Why You Should Stop Listening to Your Cousin Rave About Seattle

So… it’s raining. Again. No really. I just checked the weather report, and it looks like this for the next ten days:

You know these cute little Seattle weather memes going around the internet? Where someone notes that it’s really not rainy here all the time, that it’s all a lie we tell Californians so they’ll go away?

It’s a lie we tell ourselves.

It really does rain here All the Freakin’ Time. You know your friend who keeps telling you that it’s super nice in Seattle and about how there are lots of high-paying jobs in the tech industry and multitudinous micro brews and how you should move here so the two of you can hang out more?

It’s because he’s a lonely, out-of-work techie with no social skills in a city where everyone is a lonely techie with no social skills, and where, since it rains All the Freakin’ Time, no one ever goes out because it’s miserable being wet and yet owning an umbrella makes you “uncool” in the eyes of people who buy their entire nightclub wardrobes at REI, and those micro brews are all sold by the bottle because the only place people drink them is in their living rooms alone where they’re streaming back episodes of The Colbert Report and eating sushi they bought at Whole Foods, and where the name of the local “attitude” is The Seattle Freeze (and not because we give out otter pops at the airport, you understand).

No, I’m not bitter because in the last 3 months I’ve had exactly two Saturdays where riding my bike wouldn’t have entailed a body-size weather prophylactic. I’m just trying to save you!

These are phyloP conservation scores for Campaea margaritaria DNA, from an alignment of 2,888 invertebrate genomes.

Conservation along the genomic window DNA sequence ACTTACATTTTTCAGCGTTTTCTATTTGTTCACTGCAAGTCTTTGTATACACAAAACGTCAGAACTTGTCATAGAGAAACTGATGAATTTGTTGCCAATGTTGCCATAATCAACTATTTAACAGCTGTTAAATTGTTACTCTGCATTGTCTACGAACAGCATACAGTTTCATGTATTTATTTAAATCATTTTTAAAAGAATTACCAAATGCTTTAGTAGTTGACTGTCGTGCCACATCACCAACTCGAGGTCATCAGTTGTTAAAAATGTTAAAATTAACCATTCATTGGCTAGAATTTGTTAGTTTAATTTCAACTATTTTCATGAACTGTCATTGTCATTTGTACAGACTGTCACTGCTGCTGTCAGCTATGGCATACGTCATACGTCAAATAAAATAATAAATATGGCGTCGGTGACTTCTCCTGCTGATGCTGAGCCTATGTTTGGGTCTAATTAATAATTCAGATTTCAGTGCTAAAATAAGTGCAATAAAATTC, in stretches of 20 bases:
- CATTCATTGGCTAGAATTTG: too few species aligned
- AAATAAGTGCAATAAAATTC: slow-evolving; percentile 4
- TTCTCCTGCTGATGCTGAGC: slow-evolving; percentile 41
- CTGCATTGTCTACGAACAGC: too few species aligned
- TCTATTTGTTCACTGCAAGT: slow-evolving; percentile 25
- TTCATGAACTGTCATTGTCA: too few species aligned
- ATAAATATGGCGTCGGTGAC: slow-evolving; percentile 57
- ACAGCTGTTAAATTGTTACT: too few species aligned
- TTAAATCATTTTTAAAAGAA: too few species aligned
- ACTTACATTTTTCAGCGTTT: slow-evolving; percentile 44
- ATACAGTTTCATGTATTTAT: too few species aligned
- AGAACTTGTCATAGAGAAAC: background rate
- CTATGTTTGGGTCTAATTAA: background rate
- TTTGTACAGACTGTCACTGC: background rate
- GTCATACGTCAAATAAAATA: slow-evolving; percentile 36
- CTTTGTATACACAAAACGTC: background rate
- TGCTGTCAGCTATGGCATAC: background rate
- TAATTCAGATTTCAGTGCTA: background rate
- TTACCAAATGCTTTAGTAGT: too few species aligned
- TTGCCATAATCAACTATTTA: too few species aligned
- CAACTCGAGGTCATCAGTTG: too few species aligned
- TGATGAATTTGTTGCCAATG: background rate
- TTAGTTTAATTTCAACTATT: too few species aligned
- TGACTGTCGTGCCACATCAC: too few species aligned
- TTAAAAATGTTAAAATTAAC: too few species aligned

The sad truth is: your Seattle friend has no other friends. He can’t, because everyone here has gone completely bonkers due to the mold spores slowly spreading throughout their brains (this explains the sushi from Whole Foods, which tastes nothing like actual sushi, and much more like the recycled cardboard tray it comes in). It’s like an old X-Files episode, except with significantly less Unresolved Sexual Tension. We don’t wait around for cute FBI agents to solve life’s furrier mysteries, we just let ourselves get consumed by our only real friend: Fungus.

Doesn’t he just look like a great guy?

Coffee shop conversations look like this:

Your friend: “Hi there, Miss. That’s a nice green fleece you’re wearing.”

Miss: “It’s not supposed to be green.”

So don’t listen to him. Stay in San Diego. Or Boston. Or Timbuktu. It’s nicer there. Next time he tells you that we have lovely summers, note that three lovely summer days a year does not make up for the above weather graphic, which you could essentially copy-paste to cover the entire year, except for one week in August.

And when it isn’t raining, we don’t even let you enjoy it. Really:

  

Now if you’ll excuse me, I have to go remove some more mold from my crevices.

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Love to ride my bikes!
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25 Responses to Why You Should Stop Listening to Your Cousin Rave About Seattle

  1. Gilbert says:

    Dear my most-favoritest teacher, why so down? We Seattle-ites don’t mean to tell lies! We have just stopped noticing the rain. Not to mention the perpetual gray makes us love and appeciate every beautiful sunny day we get! We really a happier people for it!

  2. rideblog says:

    Oh you know it’s only temporary. The second the sun comes out and the spores all retreat, I’ll be fine…

  3. Auchen says:

    I loved this post, RBG, and I’ll take your warning about Seattle to heart.

    Here in the D the constant crossfire and roving packs of wild dogs has filled us with such angst that many of us have longed to leave our long bleak winters and brutal mind-numbing factory jobs behind, to find work at a chillin’ tech “campus” in Seattle, that incomparable oasis of hip boutiques, organic food, and lush forests. – And there, by merit of the healthy “lifestyle” we’d be living, we would be reborn as younger, more beautiful versions of ourselves….